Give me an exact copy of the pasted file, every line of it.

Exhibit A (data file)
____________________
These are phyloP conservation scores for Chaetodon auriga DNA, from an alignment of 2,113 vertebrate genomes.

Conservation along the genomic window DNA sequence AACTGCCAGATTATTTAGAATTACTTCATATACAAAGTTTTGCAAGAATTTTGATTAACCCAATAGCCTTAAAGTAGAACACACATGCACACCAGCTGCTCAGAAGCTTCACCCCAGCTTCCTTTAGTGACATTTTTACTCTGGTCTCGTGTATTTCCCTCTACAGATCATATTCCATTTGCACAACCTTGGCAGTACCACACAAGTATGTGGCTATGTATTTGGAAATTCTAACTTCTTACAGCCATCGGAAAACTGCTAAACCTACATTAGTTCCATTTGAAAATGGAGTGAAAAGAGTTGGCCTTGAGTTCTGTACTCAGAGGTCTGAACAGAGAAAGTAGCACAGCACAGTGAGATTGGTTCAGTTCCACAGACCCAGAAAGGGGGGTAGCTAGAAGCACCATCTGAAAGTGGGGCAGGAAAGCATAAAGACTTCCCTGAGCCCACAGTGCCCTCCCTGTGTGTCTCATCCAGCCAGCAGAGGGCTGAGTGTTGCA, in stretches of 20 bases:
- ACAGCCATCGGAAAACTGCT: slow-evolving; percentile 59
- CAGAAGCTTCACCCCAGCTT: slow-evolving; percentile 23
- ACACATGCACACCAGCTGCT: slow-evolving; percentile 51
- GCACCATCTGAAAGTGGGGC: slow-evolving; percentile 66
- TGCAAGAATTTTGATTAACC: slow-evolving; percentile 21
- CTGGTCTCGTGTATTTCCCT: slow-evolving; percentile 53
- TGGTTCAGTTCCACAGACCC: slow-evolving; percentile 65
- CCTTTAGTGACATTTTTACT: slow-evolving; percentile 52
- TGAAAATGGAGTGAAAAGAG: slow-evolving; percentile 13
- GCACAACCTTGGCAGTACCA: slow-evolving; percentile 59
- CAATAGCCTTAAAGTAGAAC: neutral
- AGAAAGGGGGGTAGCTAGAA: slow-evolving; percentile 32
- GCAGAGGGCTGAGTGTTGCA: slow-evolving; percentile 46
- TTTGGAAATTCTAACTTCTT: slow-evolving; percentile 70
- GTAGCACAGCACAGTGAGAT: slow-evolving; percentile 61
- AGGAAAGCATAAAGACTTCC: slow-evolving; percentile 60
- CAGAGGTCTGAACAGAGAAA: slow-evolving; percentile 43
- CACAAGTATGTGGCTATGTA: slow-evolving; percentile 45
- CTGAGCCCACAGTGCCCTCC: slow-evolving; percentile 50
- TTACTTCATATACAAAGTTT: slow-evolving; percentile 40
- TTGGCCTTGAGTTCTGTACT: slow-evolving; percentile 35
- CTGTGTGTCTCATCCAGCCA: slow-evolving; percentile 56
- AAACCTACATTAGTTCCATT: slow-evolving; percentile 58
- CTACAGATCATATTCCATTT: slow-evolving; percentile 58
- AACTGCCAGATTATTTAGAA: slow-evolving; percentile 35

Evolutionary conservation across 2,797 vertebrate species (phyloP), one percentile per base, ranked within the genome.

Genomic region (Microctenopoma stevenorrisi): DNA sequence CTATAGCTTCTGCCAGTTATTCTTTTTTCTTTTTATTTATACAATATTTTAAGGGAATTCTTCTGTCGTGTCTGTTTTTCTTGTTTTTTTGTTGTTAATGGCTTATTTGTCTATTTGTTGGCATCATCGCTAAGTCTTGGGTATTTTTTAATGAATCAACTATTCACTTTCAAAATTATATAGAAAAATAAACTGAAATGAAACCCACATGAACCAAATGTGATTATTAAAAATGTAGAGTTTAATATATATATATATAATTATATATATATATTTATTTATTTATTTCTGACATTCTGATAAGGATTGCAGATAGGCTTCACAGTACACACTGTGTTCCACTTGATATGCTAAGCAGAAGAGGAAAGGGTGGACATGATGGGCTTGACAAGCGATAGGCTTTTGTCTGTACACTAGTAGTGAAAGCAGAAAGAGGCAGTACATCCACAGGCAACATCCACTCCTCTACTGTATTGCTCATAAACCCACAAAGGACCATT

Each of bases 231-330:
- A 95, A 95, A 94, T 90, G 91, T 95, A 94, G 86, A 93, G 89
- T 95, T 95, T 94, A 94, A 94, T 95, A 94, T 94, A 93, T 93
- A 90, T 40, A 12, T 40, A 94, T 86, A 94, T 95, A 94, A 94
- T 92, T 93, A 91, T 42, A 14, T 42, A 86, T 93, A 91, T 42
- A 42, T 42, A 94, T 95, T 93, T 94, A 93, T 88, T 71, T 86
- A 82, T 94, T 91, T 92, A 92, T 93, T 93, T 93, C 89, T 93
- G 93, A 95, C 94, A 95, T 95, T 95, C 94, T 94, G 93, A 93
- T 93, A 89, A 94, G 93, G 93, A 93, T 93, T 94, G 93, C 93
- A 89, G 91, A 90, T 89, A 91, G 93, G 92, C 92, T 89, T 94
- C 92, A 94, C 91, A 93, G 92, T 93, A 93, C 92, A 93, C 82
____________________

These are phyloP conservation scores for Chaetodon auriga DNA, from an alignment of 2,113 vertebrate genomes.

Conservation along the genomic window DNA sequence AACTGCCAGATTATTTAGAATTACTTCATATACAAAGTTTTGCAAGAATTTTGATTAACCCAATAGCCTTAAAGTAGAACACACATGCACACCAGCTGCTCAGAAGCTTCACCCCAGCTTCCTTTAGTGACATTTTTACTCTGGTCTCGTGTATTTCCCTCTACAGATCATATTCCATTTGCACAACCTTGGCAGTACCACACAAGTATGTGGCTATGTATTTGGAAATTCTAACTTCTTACAGCCATCGGAAAACTGCTAAACCTACATTAGTTCCATTTGAAAATGGAGTGAAAAGAGTTGGCCTTGAGTTCTGTACTCAGAGGTCTGAACAGAGAAAGTAGCACAGCACAGTGAGATTGGTTCAGTTCCACAGACCCAGAAAGGGGGGTAGCTAGAAGCACCATCTGAAAGTGGGGCAGGAAAGCATAAAGACTTCCCTGAGCCCACAGTGCCCTCCCTGTGTGTCTCATCCAGCCAGCAGAGGGCTGAGTGTTGCA, in stretches of 20 bases:
- ACAGCCATCGGAAAACTGCT: slow-evolving; percentile 59
- CAGAAGCTTCACCCCAGCTT: slow-evolving; percentile 23
- ACACATGCACACCAGCTGCT: slow-evolving; percentile 51
- GCACCATCTGAAAGTGGGGC: slow-evolving; percentile 66
- TGCAAGAATTTTGATTAACC: slow-evolving; percentile 21
- CTGGTCTCGTGTATTTCCCT: slow-evolving; percentile 53
- TGGTTCAGTTCCACAGACCC: slow-evolving; percentile 65
- CCTTTAGTGACATTTTTACT: slow-evolving; percentile 52
- TGAAAATGGAGTGAAAAGAG: slow-evolving; percentile 13
- GCACAACCTTGGCAGTACCA: slow-evolving; percentile 59
- CAATAGCCTTAAAGTAGAAC: neutral
- AGAAAGGGGGGTAGCTAGAA: slow-evolving; percentile 32
- GCAGAGGGCTGAGTGTTGCA: slow-evolving; percentile 46
- TTTGGAAATTCTAACTTCTT: slow-evolving; percentile 70
- GTAGCACAGCACAGTGAGAT: slow-evolving; percentile 61
- AGGAAAGCATAAAGACTTCC: slow-evolving; percentile 60
- CAGAGGTCTGAACAGAGAAA: slow-evolving; percentile 43
- CACAAGTATGTGGCTATGTA: slow-evolving; percentile 45
- CTGAGCCCACAGTGCCCTCC: slow-evolving; percentile 50
- TTACTTCATATACAAAGTTT: slow-evolving; percentile 40
- TTGGCCTTGAGTTCTGTACT: slow-evolving; percentile 35
- CTGTGTGTCTCATCCAGCCA: slow-evolving; percentile 56
- AAACCTACATTAGTTCCATT: slow-evolving; percentile 58
- CTACAGATCATATTCCATTT: slow-evolving; percentile 58
- AACTGCCAGATTATTTAGAA: slow-evolving; percentile 35

Evolutionary conservation across 2,797 vertebrate species (phyloP), one percentile per base, ranked within the genome.

Genomic region (Microctenopoma stevenorrisi): DNA sequence CTATAGCTTCTGCCAGTTATTCTTTTTTCTTTTTATTTATACAATATTTTAAGGGAATTCTTCTGTCGTGTCTGTTTTTCTTGTTTTTTTGTTGTTAATGGCTTATTTGTCTATTTGTTGGCATCATCGCTAAGTCTTGGGTATTTTTTAATGAATCAACTATTCACTTTCAAAATTATATAGAAAAATAAACTGAAATGAAACCCACATGAACCAAATGTGATTATTAAAAATGTAGAGTTTAATATATATATATATAATTATATATATATATTTATTTATTTATTTCTGACATTCTGATAAGGATTGCAGATAGGCTTCACAGTACACACTGTGTTCCACTTGATATGCTAAGCAGAAGAGGAAAGGGTGGACATGATGGGCTTGACAAGCGATAGGCTTTTGTCTGTACACTAGTAGTGAAAGCAGAAAGAGGCAGTACATCCACAGGCAACATCCACTCCTCTACTGTATTGCTCATAAACCCACAAAGGACCATT

Each of bases 231-330:
- A 95, A 95, A 94, T 90, G 91, T 95, A 94, G 86, A 93, G 89
- T 95, T 95, T 94, A 94, A 94, T 95, A 94, T 94, A 93, T 93
- A 90, T 40, A 12, T 40, A 94, T 86, A 94, T 95, A 94, A 94
- T 92, T 93, A 91, T 42, A 14, T 42, A 86, T 93, A 91, T 42
- A 42, T 42, A 94, T 95, T 93, T 94, A 93, T 88, T 71, T 86
- A 82, T 94, T 91, T 92, A 92, T 93, T 93, T 93, C 89, T 93
- G 93, A 95, C 94, A 95, T 95, T 95, C 94, T 94, G 93, A 93
- T 93, A 89, A 94, G 93, G 93, A 93, T 93, T 94, G 93, C 93
- A 89, G 91, A 90, T 89, A 91, G 93, G 92, C 92, T 89, T 94
- C 92, A 94, C 91, A 93, G 92, T 93, A 93, C 92, A 93, C 82